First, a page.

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China makes keeping tabs on bird flu difficult

ASU professor on how nation's tactic of withholding pathogen samples could create a public health threat

science labs

February 13, 2019

Last year, the New York Times reported that China had begun withholding samples of a strain of bird flu virus from U.S. health authorities. The news was of particular import to Arizona State University College of Health Solutions Associate Professor Matthew Scotch, whose research into virus evolution helps to inform public health officials of potential pandemic threats.

An expert in phylodynamics, Scotch looks at viruses to see how they’re related to one another from an ancestral standpoint. In an ongoing project funded by the National Institutes of Health, he is working to develop a bioinformatics system that can be used by health agencies like the Centers for Disease Control to implement models of phyloydynamics without having to be experts themselves.

“It’s sort of like a pipeline that gets all the data necessary, integrates them and does the modeling for them, then visually presents the results in a way we think will allow them to make meaningful decisions about what to do if public health action is needed,” Scotch said.

However, the lack of up-to-date virus samples puts such efforts in jeopardy. Scotch talked with ASU Now about why and how concerned we should be.

ASU College of Health Solutions Associate Professor

Matthew Scotch

Question: Why is the threat of bird flu especially concerning at this point in time?

Answer: There have been many instances throughout history of different types of flu that have caused pandemics in humans. The swine virus, for example. Only somewhat recently, though, has there been this growth in the amount of avian viruses that have potential for causing pandemics. Flu viruses are always evolving. The complexity with avian flu is that you have different types of viruses that are circulating in both domestic and wild birds that causes what we call antigenic shiftAn antigenic shift is the process by which two or more different strains of a virus, or strains of two or more different viruses, combine to form a new subtype having a mixture of the surface antigens of the two or more original strains., basically a mixing of viruses that creates new forms of the virus that we haven’t seen before. That can obviously catch people off guard and cause big problems.

Q: What are the potential consequences of China’s refusal to share fresh pathogen samples?

A: As researchers, we rely on publicly available data that is well annotated so that we can incorporate that into our models and get the most up-to-date information about what’s going on with these viruses. If the last sample of a virus you have is from more than a few years ago, that’s really outdated. Especially with H7N9, a bird flu strain that started in 2013 as a low pathogenic virus but has recently evolved into a highly pathogenic virus, meaning it now has the ability to kill its host. That shows that the virus is not sitting still, so we need to be monitoring it so we know what are the necessary changes needed for the virus to evolve into a strain capable of spreading from human to human, and at what point it’s at in its evolution. I have no idea when or if it could ever happen but it’s something that we need to monitor very closely, and the fact that we’re not able to monitor it as closely as we want to because China is withholding samples is concerning, because without them, we also can’t develop treatments and vaccines for it.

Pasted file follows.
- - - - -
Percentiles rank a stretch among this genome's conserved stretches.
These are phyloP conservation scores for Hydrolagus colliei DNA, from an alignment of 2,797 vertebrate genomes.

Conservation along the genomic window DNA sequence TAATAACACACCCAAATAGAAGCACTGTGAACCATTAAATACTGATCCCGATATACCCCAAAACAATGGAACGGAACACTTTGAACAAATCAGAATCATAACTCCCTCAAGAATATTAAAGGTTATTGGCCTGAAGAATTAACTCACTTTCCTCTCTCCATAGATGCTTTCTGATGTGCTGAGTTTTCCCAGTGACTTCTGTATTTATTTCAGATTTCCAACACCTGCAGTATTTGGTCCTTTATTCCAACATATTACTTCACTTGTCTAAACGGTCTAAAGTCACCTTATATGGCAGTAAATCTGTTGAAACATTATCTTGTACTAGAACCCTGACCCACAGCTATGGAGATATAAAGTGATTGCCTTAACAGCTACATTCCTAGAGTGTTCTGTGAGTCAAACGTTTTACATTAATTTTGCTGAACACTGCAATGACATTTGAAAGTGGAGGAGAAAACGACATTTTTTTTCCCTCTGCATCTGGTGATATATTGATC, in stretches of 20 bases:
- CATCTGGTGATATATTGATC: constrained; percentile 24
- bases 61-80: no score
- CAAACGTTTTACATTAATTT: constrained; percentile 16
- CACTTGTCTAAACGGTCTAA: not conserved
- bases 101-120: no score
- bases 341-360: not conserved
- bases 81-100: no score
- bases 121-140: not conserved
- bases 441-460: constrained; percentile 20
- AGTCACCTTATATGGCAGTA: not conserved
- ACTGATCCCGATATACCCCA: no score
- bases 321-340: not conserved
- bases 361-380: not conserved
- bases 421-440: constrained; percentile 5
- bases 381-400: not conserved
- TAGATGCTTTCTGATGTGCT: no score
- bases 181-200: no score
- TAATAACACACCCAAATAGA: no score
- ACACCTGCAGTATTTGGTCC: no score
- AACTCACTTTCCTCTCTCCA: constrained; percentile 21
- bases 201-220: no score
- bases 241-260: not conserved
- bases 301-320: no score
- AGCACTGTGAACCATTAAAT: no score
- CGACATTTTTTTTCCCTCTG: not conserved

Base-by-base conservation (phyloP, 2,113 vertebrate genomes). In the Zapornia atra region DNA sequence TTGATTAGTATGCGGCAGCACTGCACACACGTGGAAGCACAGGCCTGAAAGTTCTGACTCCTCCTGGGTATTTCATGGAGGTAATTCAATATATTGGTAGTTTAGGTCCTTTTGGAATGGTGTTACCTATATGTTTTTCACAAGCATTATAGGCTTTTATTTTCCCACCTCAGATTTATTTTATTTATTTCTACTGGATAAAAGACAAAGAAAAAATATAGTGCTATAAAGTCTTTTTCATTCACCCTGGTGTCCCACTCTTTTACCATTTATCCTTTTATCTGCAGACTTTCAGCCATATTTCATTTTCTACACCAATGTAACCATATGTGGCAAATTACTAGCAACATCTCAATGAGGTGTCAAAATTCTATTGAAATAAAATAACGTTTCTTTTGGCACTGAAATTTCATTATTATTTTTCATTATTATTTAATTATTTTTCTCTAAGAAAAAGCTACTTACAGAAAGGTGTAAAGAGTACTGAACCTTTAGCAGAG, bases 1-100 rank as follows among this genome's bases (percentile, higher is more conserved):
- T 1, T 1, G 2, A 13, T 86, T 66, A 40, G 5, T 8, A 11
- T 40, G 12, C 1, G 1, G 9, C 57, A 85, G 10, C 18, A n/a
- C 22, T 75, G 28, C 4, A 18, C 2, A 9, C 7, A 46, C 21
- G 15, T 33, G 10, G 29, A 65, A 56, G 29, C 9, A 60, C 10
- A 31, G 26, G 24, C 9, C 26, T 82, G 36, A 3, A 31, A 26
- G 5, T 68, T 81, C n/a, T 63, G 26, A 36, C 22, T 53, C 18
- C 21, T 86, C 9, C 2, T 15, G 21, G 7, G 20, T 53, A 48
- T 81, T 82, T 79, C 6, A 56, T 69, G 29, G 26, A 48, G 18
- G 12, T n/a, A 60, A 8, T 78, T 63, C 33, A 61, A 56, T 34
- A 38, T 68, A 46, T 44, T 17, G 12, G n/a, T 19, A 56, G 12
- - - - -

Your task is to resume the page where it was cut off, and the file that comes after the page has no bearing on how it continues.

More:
Q: Has this ever happened before?

A: We’ve seen this before with China, when they withheld samples of SARS and another bird flu strain, H5N1. But it’s hard to say what’s going to happen this time. These viruses are so unpredictable. We know H7N9 has killed about 40 percent of the people it has infected, and most of them had direct contact with poultry, usually through live bird markets. So those are the risk factors we know about. And the fact of that matter is, if we continue to allow live bird markets, more people are going to get sick and that could potentially lead to larger problems.

Q: Do we know why the majority of bird flu outbreaks happen in Southeast Asia?

A: It’s likely due to climate: temperature, the type of land, etc. And definitely the abundance of live bird markets and the mixing of those birds with wild birds. When you have a combination of close contact with birds that are kept together in close, confined spaces; a supportive climate; unregulated slaughtering practices; and a mixing of these birds with wild birds — that’s my understanding of why you have it in that specific area. China and other countries are trying to do away with these live bird markets, but it's such a common custom that it’s hard to eliminate all of them. But just because outbreaks tend to start in Southeast Asia doesn’t mean they’re going to stay there, and that’s where the public health concern is. Obviously it’s an area that needs to be continually monitored, which emphasizes the need for real-time data sharing.

Top photo by Charlie Leight/ASU Now

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